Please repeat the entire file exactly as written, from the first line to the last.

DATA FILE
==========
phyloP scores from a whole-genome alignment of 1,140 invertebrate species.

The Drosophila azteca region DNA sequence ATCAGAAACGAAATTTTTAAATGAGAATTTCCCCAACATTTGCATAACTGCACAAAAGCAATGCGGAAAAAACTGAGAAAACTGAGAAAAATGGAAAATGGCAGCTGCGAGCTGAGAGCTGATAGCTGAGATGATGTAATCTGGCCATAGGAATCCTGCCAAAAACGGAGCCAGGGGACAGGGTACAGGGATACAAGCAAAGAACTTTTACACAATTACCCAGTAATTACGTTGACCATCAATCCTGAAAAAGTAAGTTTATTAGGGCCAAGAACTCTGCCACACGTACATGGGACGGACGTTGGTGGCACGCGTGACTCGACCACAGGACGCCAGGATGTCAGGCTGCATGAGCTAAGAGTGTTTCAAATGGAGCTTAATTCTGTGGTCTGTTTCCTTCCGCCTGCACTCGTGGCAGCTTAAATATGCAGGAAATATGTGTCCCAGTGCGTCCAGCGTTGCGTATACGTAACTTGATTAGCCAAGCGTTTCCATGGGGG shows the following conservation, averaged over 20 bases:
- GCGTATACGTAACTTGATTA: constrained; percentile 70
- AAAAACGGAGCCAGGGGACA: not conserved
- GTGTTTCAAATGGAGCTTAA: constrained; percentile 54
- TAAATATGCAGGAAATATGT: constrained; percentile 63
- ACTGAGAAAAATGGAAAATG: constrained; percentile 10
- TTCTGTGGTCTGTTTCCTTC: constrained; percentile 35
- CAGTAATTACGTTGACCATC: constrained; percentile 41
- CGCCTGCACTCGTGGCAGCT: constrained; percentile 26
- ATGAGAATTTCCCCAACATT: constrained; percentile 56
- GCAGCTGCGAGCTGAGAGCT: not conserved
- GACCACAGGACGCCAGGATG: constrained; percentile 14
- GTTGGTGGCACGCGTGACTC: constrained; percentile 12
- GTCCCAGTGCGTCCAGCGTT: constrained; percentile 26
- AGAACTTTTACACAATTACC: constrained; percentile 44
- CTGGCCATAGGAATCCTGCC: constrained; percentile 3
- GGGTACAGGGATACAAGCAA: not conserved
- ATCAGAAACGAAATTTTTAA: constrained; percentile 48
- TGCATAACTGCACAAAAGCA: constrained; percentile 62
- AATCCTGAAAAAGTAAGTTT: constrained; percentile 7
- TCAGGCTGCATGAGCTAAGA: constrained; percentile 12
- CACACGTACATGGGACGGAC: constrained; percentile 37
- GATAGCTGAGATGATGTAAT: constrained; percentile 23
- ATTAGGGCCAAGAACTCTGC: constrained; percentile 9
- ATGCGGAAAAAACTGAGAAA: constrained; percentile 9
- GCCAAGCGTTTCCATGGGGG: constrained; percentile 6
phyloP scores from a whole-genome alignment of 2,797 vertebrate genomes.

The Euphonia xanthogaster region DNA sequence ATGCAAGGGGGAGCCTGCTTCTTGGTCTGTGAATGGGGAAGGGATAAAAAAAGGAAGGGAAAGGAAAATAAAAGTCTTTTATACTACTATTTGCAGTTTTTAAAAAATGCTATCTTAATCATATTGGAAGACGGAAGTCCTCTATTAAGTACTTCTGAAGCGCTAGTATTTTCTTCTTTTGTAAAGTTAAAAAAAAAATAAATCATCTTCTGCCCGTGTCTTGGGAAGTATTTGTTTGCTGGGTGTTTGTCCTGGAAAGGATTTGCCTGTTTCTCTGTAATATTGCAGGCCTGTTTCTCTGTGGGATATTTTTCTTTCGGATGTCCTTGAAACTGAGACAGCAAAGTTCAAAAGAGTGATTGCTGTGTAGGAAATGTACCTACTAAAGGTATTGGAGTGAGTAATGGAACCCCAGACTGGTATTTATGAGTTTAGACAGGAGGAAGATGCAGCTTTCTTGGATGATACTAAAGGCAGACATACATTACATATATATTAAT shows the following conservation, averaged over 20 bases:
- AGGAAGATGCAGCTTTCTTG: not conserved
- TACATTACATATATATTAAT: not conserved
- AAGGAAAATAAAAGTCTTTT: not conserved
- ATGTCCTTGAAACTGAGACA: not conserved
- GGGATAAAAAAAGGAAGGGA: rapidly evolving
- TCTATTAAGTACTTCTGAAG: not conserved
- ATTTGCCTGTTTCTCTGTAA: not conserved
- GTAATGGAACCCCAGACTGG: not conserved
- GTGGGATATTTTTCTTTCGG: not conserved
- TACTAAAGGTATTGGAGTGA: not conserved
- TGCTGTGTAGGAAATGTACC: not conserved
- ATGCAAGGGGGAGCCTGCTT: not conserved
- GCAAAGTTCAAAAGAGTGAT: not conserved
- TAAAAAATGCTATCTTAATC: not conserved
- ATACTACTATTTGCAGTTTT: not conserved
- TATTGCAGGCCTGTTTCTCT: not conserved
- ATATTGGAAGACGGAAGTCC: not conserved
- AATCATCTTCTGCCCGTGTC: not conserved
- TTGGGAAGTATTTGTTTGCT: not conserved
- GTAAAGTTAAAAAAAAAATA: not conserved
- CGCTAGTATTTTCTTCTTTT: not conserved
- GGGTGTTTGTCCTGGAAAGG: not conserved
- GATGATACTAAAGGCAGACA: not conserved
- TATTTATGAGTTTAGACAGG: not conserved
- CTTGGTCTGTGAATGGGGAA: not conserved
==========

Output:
phyloP scores from a whole-genome alignment of 1,140 invertebrate species.

The Drosophila azteca region DNA sequence ATCAGAAACGAAATTTTTAAATGAGAATTTCCCCAACATTTGCATAACTGCACAAAAGCAATGCGGAAAAAACTGAGAAAACTGAGAAAAATGGAAAATGGCAGCTGCGAGCTGAGAGCTGATAGCTGAGATGATGTAATCTGGCCATAGGAATCCTGCCAAAAACGGAGCCAGGGGACAGGGTACAGGGATACAAGCAAAGAACTTTTACACAATTACCCAGTAATTACGTTGACCATCAATCCTGAAAAAGTAAGTTTATTAGGGCCAAGAACTCTGCCACACGTACATGGGACGGACGTTGGTGGCACGCGTGACTCGACCACAGGACGCCAGGATGTCAGGCTGCATGAGCTAAGAGTGTTTCAAATGGAGCTTAATTCTGTGGTCTGTTTCCTTCCGCCTGCACTCGTGGCAGCTTAAATATGCAGGAAATATGTGTCCCAGTGCGTCCAGCGTTGCGTATACGTAACTTGATTAGCCAAGCGTTTCCATGGGGG shows the following conservation, averaged over 20 bases:
- GCGTATACGTAACTTGATTA: constrained; percentile 70
- AAAAACGGAGCCAGGGGACA: not conserved
- GTGTTTCAAATGGAGCTTAA: constrained; percentile 54
- TAAATATGCAGGAAATATGT: constrained; percentile 63
- ACTGAGAAAAATGGAAAATG: constrained; percentile 10
- TTCTGTGGTCTGTTTCCTTC: constrained; percentile 35
- CAGTAATTACGTTGACCATC: constrained; percentile 41
- CGCCTGCACTCGTGGCAGCT: constrained; percentile 26
- ATGAGAATTTCCCCAACATT: constrained; percentile 56
- GCAGCTGCGAGCTGAGAGCT: not conserved
- GACCACAGGACGCCAGGATG: constrained; percentile 14
- GTTGGTGGCACGCGTGACTC: constrained; percentile 12
- GTCCCAGTGCGTCCAGCGTT: constrained; percentile 26
- AGAACTTTTACACAATTACC: constrained; percentile 44
- CTGGCCATAGGAATCCTGCC: constrained; percentile 3
- GGGTACAGGGATACAAGCAA: not conserved
- ATCAGAAACGAAATTTTTAA: constrained; percentile 48
- TGCATAACTGCACAAAAGCA: constrained; percentile 62
- AATCCTGAAAAAGTAAGTTT: constrained; percentile 7
- TCAGGCTGCATGAGCTAAGA: constrained; percentile 12
- CACACGTACATGGGACGGAC: constrained; percentile 37
- GATAGCTGAGATGATGTAAT: constrained; percentile 23
- ATTAGGGCCAAGAACTCTGC: constrained; percentile 9
- ATGCGGAAAAAACTGAGAAA: constrained; percentile 9
- GCCAAGCGTTTCCATGGGGG: constrained; percentile 6
phyloP scores from a whole-genome alignment of 2,797 vertebrate genomes.

The Euphonia xanthogaster region DNA sequence ATGCAAGGGGGAGCCTGCTTCTTGGTCTGTGAATGGGGAAGGGATAAAAAAAGGAAGGGAAAGGAAAATAAAAGTCTTTTATACTACTATTTGCAGTTTTTAAAAAATGCTATCTTAATCATATTGGAAGACGGAAGTCCTCTATTAAGTACTTCTGAAGCGCTAGTATTTTCTTCTTTTGTAAAGTTAAAAAAAAAATAAATCATCTTCTGCCCGTGTCTTGGGAAGTATTTGTTTGCTGGGTGTTTGTCCTGGAAAGGATTTGCCTGTTTCTCTGTAATATTGCAGGCCTGTTTCTCTGTGGGATATTTTTCTTTCGGATGTCCTTGAAACTGAGACAGCAAAGTTCAAAAGAGTGATTGCTGTGTAGGAAATGTACCTACTAAAGGTATTGGAGTGAGTAATGGAACCCCAGACTGGTATTTATGAGTTTAGACAGGAGGAAGATGCAGCTTTCTTGGATGATACTAAAGGCAGACATACATTACATATATATTAAT shows the following conservation, averaged over 20 bases:
- AGGAAGATGCAGCTTTCTTG: not conserved
- TACATTACATATATATTAAT: not conserved
- AAGGAAAATAAAAGTCTTTT: not conserved
- ATGTCCTTGAAACTGAGACA: not conserved
- GGGATAAAAAAAGGAAGGGA: rapidly evolving
- TCTATTAAGTACTTCTGAAG: not conserved
- ATTTGCCTGTTTCTCTGTAA: not conserved
- GTAATGGAACCCCAGACTGG: not conserved
- GTGGGATATTTTTCTTTCGG: not conserved
- TACTAAAGGTATTGGAGTGA: not conserved
- TGCTGTGTAGGAAATGTACC: not conserved
- ATGCAAGGGGGAGCCTGCTT: not conserved
- GCAAAGTTCAAAAGAGTGAT: not conserved
- TAAAAAATGCTATCTTAATC: not conserved
- ATACTACTATTTGCAGTTTT: not conserved
- TATTGCAGGCCTGTTTCTCT: not conserved
- ATATTGGAAGACGGAAGTCC: not conserved
- AATCATCTTCTGCCCGTGTC: not conserved
- TTGGGAAGTATTTGTTTGCT: not conserved
- GTAAAGTTAAAAAAAAAATA: not conserved
- CGCTAGTATTTTCTTCTTTT: not conserved
- GGGTGTTTGTCCTGGAAAGG: not conserved
- GATGATACTAAAGGCAGACA: not conserved
- TATTTATGAGTTTAGACAGG: not conserved
- CTTGGTCTGTGAATGGGGAA: not conserved